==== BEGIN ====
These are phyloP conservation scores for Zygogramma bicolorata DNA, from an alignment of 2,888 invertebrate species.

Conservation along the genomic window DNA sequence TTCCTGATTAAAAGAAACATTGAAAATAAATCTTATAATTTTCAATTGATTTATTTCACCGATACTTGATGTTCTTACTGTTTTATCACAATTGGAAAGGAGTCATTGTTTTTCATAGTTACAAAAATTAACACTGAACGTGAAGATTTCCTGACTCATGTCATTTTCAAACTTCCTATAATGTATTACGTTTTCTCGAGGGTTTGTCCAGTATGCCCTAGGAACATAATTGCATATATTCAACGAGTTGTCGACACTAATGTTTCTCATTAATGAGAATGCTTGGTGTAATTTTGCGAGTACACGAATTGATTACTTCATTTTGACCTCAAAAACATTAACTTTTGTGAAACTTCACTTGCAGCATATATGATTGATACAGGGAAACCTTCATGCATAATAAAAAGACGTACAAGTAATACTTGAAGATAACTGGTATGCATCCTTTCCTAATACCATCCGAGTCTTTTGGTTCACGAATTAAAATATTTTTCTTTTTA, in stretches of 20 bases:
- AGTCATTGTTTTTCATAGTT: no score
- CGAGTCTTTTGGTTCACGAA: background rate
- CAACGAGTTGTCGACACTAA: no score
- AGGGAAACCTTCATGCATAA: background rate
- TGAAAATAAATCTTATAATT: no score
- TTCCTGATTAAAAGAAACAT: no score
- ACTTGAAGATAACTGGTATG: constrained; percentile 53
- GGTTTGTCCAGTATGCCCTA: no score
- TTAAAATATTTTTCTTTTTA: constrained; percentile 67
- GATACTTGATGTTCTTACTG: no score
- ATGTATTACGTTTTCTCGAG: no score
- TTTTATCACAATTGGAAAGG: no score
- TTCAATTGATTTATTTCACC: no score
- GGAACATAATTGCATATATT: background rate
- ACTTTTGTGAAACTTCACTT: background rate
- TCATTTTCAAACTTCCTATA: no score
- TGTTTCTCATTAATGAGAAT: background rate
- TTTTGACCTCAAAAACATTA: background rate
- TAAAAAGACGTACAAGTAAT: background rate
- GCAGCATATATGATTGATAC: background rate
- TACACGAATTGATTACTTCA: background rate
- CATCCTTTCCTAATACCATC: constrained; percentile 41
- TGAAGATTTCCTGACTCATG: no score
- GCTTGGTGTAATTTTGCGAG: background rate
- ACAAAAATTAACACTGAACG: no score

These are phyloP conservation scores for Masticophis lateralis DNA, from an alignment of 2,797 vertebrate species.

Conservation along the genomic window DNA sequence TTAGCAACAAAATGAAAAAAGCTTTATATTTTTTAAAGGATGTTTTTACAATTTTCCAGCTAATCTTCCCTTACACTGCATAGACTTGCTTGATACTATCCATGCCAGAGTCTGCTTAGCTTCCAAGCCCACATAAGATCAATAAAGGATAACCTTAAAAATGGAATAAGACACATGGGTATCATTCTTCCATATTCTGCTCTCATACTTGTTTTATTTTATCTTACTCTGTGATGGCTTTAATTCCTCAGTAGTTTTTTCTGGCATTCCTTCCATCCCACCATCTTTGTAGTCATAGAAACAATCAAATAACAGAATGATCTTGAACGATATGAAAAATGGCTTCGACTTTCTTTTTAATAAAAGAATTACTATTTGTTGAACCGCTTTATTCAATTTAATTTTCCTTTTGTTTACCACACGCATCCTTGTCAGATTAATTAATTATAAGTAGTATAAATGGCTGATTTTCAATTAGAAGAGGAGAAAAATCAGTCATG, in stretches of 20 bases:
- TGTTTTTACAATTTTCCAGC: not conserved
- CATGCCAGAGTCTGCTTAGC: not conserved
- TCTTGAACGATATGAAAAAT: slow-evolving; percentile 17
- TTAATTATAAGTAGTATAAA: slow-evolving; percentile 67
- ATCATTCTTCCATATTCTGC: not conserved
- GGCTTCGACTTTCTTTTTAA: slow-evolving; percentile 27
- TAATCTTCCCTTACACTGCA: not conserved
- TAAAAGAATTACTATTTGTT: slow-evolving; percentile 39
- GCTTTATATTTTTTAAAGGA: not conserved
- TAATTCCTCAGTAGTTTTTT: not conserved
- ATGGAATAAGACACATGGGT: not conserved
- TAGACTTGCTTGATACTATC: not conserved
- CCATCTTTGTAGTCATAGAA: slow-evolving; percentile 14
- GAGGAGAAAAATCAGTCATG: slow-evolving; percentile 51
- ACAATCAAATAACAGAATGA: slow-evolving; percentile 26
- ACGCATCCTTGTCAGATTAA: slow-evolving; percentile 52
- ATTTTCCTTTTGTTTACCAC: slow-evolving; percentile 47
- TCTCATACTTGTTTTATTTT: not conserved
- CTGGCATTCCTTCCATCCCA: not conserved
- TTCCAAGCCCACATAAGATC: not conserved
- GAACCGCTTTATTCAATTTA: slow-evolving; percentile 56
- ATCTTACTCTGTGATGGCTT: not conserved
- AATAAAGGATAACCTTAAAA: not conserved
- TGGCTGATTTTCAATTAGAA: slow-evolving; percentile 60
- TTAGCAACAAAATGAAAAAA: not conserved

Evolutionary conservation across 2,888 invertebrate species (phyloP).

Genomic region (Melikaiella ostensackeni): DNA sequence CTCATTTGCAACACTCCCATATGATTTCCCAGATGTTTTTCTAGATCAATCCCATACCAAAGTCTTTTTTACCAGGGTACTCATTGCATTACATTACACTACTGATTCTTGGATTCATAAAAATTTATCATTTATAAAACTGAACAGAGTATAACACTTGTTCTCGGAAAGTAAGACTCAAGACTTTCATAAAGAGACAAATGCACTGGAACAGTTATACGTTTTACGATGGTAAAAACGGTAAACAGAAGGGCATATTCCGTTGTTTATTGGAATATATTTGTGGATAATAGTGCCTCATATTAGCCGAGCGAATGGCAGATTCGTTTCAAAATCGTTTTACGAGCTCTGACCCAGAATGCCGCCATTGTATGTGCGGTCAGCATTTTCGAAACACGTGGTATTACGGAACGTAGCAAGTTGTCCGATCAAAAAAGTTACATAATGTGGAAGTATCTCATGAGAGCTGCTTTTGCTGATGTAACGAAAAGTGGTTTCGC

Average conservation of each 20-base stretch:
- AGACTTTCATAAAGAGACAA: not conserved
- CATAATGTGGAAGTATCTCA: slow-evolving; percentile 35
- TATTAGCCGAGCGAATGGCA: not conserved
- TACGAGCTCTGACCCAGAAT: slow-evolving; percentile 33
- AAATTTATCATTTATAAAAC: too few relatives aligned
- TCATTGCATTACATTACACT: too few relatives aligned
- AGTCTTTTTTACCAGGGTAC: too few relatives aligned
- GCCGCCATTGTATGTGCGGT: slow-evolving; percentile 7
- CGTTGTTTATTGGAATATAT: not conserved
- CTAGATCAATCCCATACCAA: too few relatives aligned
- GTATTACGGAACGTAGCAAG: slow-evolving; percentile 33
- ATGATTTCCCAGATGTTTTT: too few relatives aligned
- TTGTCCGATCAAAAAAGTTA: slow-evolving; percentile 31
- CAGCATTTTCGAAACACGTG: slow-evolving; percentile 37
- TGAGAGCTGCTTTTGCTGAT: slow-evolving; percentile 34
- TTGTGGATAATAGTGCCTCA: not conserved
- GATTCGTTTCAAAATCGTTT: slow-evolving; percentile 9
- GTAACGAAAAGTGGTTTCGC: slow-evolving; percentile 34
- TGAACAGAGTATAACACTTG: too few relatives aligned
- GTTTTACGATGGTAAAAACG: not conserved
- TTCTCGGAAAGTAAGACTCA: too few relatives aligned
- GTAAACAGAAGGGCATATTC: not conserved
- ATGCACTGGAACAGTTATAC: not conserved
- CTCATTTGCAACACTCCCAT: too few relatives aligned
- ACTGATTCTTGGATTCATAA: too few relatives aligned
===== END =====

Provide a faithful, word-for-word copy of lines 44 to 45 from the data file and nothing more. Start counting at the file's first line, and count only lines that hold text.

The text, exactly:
- ACAATCAAATAACAGAATGA: slow-evolving; percentile 26
- ACGCATCCTTGTCAGATTAA: slow-evolving; percentile 52